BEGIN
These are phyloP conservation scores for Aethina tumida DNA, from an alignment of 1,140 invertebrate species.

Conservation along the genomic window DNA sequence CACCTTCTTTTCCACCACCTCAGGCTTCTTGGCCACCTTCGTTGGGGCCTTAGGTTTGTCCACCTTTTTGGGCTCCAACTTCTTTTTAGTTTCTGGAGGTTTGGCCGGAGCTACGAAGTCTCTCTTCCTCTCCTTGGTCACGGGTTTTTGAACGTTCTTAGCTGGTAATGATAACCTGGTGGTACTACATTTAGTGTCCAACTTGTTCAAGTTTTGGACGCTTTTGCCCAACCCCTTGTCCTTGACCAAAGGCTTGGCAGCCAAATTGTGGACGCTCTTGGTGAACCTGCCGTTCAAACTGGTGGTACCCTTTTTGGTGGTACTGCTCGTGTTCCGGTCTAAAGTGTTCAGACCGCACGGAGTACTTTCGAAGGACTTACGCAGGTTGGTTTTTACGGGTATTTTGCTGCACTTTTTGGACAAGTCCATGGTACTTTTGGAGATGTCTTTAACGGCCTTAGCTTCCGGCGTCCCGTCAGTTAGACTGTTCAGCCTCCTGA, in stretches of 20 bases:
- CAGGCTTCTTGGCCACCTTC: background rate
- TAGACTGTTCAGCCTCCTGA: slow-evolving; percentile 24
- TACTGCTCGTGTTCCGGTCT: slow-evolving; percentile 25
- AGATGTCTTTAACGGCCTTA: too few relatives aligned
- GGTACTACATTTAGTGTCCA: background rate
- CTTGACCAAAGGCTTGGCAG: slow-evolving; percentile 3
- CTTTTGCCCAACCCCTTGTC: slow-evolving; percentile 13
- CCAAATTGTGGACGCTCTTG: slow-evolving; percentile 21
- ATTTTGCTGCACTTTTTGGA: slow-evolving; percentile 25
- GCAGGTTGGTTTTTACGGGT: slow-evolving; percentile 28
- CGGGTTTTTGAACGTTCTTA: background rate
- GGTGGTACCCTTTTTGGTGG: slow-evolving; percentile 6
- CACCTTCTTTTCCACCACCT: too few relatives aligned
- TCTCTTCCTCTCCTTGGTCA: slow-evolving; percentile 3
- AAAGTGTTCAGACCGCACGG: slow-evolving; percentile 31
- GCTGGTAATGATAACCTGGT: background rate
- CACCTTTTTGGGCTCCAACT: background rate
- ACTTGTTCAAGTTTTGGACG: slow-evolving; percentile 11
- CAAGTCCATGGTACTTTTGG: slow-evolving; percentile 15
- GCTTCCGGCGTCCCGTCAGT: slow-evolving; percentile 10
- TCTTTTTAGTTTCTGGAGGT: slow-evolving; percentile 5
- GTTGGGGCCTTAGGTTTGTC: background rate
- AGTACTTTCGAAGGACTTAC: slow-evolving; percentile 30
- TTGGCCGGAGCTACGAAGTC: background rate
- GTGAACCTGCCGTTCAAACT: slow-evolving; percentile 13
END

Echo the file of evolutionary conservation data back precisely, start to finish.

These are phyloP conservation scores for Aethina tumida DNA, from an alignment of 1,140 invertebrate species.

Conservation along the genomic window DNA sequence CACCTTCTTTTCCACCACCTCAGGCTTCTTGGCCACCTTCGTTGGGGCCTTAGGTTTGTCCACCTTTTTGGGCTCCAACTTCTTTTTAGTTTCTGGAGGTTTGGCCGGAGCTACGAAGTCTCTCTTCCTCTCCTTGGTCACGGGTTTTTGAACGTTCTTAGCTGGTAATGATAACCTGGTGGTACTACATTTAGTGTCCAACTTGTTCAAGTTTTGGACGCTTTTGCCCAACCCCTTGTCCTTGACCAAAGGCTTGGCAGCCAAATTGTGGACGCTCTTGGTGAACCTGCCGTTCAAACTGGTGGTACCCTTTTTGGTGGTACTGCTCGTGTTCCGGTCTAAAGTGTTCAGACCGCACGGAGTACTTTCGAAGGACTTACGCAGGTTGGTTTTTACGGGTATTTTGCTGCACTTTTTGGACAAGTCCATGGTACTTTTGGAGATGTCTTTAACGGCCTTAGCTTCCGGCGTCCCGTCAGTTAGACTGTTCAGCCTCCTGA, in stretches of 20 bases:
- CAGGCTTCTTGGCCACCTTC: background rate
- TAGACTGTTCAGCCTCCTGA: slow-evolving; percentile 24
- TACTGCTCGTGTTCCGGTCT: slow-evolving; percentile 25
- AGATGTCTTTAACGGCCTTA: too few relatives aligned
- GGTACTACATTTAGTGTCCA: background rate
- CTTGACCAAAGGCTTGGCAG: slow-evolving; percentile 3
- CTTTTGCCCAACCCCTTGTC: slow-evolving; percentile 13
- CCAAATTGTGGACGCTCTTG: slow-evolving; percentile 21
- ATTTTGCTGCACTTTTTGGA: slow-evolving; percentile 25
- GCAGGTTGGTTTTTACGGGT: slow-evolving; percentile 28
- CGGGTTTTTGAACGTTCTTA: background rate
- GGTGGTACCCTTTTTGGTGG: slow-evolving; percentile 6
- CACCTTCTTTTCCACCACCT: too few relatives aligned
- TCTCTTCCTCTCCTTGGTCA: slow-evolving; percentile 3
- AAAGTGTTCAGACCGCACGG: slow-evolving; percentile 31
- GCTGGTAATGATAACCTGGT: background rate
- CACCTTTTTGGGCTCCAACT: background rate
- ACTTGTTCAAGTTTTGGACG: slow-evolving; percentile 11
- CAAGTCCATGGTACTTTTGG: slow-evolving; percentile 15
- GCTTCCGGCGTCCCGTCAGT: slow-evolving; percentile 10
- TCTTTTTAGTTTCTGGAGGT: slow-evolving; percentile 5
- GTTGGGGCCTTAGGTTTGTC: background rate
- AGTACTTTCGAAGGACTTAC: slow-evolving; percentile 30
- TTGGCCGGAGCTACGAAGTC: background rate
- GTGAACCTGCCGTTCAAACT: slow-evolving; percentile 13